FILM and television are set to win a much higher profile and a greater funding share under the new regime at the national arts agency Creative Scotland.
A managerial shake-up led by new chief executive Janet Archer will see a dedicated post of film and media director created.
The new figurehead, who is expected to have a track record of working in the film industry, will be charged with spearheading efforts to revive the sector in Scotland.
The key appointment is also expected to pave the way for film and television productions to be allocated more than the £4 million they currently get from Creative Scotland’s £97.5 million budget - and for more staff to work directly with the industry than the handful that do at present.
Although Scotland is set to bask in a mini-cinematic boom with the release of Sunshine on Leith and Filth, and three other films - The Railway Man, Under the Skin and Starred Up - due for release next year, Creative Scotland has a funding cap of £300,000 on the funding of film productions.
The Independent Producers Scotland group last week warned that the film industry in Scotland was facing an “extremely bleak” future, with the vast majority of producers and productions in “financial crisis.” Today’s news has emerged just days after it was revealed that 60 leading film industry figures had demanded better support for the sector from Creative Scotland and the Scottish Government to avoid the country slipping behind European competitors.
The lobbying campaign comes amid criticism that the film industry, in particular, had been neglected following the controversial merger of the Scottish Arts Council with Scottish Screen in 2010.
Ms Archer said she could not make any promises over increased funding at this stage and pointed out the organisation was expecting a slight funding cut from the Scottish Government for the next financial year.
But she told The Scotsman: “Clearly, what is coming through is a sense that budgets for film are not substantive enough and that the approach that has been put in place for film support in Scotland is not as effective as it needs to be.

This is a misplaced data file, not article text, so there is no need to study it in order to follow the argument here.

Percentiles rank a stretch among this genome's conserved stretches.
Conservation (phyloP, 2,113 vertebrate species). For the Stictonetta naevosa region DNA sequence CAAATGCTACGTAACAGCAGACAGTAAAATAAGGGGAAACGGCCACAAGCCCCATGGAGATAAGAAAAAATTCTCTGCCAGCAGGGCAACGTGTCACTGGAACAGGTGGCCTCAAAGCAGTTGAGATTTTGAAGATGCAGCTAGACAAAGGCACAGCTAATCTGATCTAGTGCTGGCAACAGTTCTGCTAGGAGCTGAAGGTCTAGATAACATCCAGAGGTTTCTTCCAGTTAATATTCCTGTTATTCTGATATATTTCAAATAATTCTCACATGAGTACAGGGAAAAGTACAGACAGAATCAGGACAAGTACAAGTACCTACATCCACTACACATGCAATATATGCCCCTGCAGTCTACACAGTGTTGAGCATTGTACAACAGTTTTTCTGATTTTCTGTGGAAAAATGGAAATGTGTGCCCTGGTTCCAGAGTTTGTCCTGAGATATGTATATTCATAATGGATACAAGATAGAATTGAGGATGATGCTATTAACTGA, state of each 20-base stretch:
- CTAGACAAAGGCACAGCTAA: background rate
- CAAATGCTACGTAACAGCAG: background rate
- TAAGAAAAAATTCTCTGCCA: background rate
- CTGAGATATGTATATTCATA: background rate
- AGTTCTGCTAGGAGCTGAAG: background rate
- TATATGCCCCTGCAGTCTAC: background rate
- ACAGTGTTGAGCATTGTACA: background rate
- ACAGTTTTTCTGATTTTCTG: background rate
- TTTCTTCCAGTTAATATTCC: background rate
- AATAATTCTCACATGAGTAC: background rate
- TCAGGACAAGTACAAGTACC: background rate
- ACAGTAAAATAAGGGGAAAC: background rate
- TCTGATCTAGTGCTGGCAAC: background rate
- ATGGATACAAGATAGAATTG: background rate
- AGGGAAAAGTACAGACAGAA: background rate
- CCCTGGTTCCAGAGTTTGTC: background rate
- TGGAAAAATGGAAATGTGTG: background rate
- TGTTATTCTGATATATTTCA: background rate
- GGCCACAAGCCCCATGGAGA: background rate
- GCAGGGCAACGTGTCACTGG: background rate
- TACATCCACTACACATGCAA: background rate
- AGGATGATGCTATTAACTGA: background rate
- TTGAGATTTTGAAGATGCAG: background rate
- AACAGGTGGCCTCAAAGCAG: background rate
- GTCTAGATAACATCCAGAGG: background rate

“Our film sector is just coming to us in draft form and I know there is a frustration about the time it is taking to get out there. But we will be taking notice of it. “I’m only just beginning my fourth month but I very quickly made a decision that we would be focusing on film and media alongside the arts and creative industries.
“It is really important that we have specialist directors in place to hold specialist relationships as and when they are required.”
Glasgow-based film producer Gillian Berrie, whose CV includes Under the Skin, Perfect Sense and Young Adam, said: “This is a welcome development and strengthening the excellent, but under-resourced, screen department at Creative Scotland is the right decision.
“However, for Scotland to become globally competitive, time is of the essence, and it is essential that this new director understands the current crisis and responds accordingly. Direct government funding for the industry remains the immediate priority”.
Ms Archer’s wider shake-up - which will involve the appointment of new arts and creative industries directors - is also expected to help address wider concerns about a lack of relevant expertise among senior Creative Scotland staff and those who have direct contact with both artists and organisations.
Creative Scotland said the new film director would be responsible for the “strategic overview and leadership for film and cross-platform media and establishing partnerships to drive forward the development and growth of the film and media sectors.”
Key tasks for the new film director will be increasing the average number of feature films shot in Scotland above the current figure of 15-20 and increasing the value of location shooting to more than the £25 million it is worth at present. Recruitment for the new £55,000 film director’s post, along with a new director of arts and engagement, will get underway this month.
A temporary 12-month job of director of strategy is also to be recruited to help oversee the ongoing shake-up of the organisation, which was ordered by Creative Scotland’s board last December, following a full-scale rebellion by leading artists.
Ms Archer added: “It’s clear to me that Creative Scotland’s management and staff are highly skilled and experienced. However our current structure isn’t as effective as it should be because it doesn’t make best use of the skills, expertise and knowledge of our staff, or enable best access to these skills. We are also currently operating with four members of our senior team on fixed term contracts. This needs to be addressed.
“I want to build up a better knowledge bank of expertise within the areas we serve - the arts, screen and creative industries and make better use of the overview we hold, for the benefit of everyone working in these fields.”
Ms Archer will head up a 10-strong senior management team, who include creative industries director Caroline Parkinson, who was previously responsible for film and television, as one of three “directors of creative development.”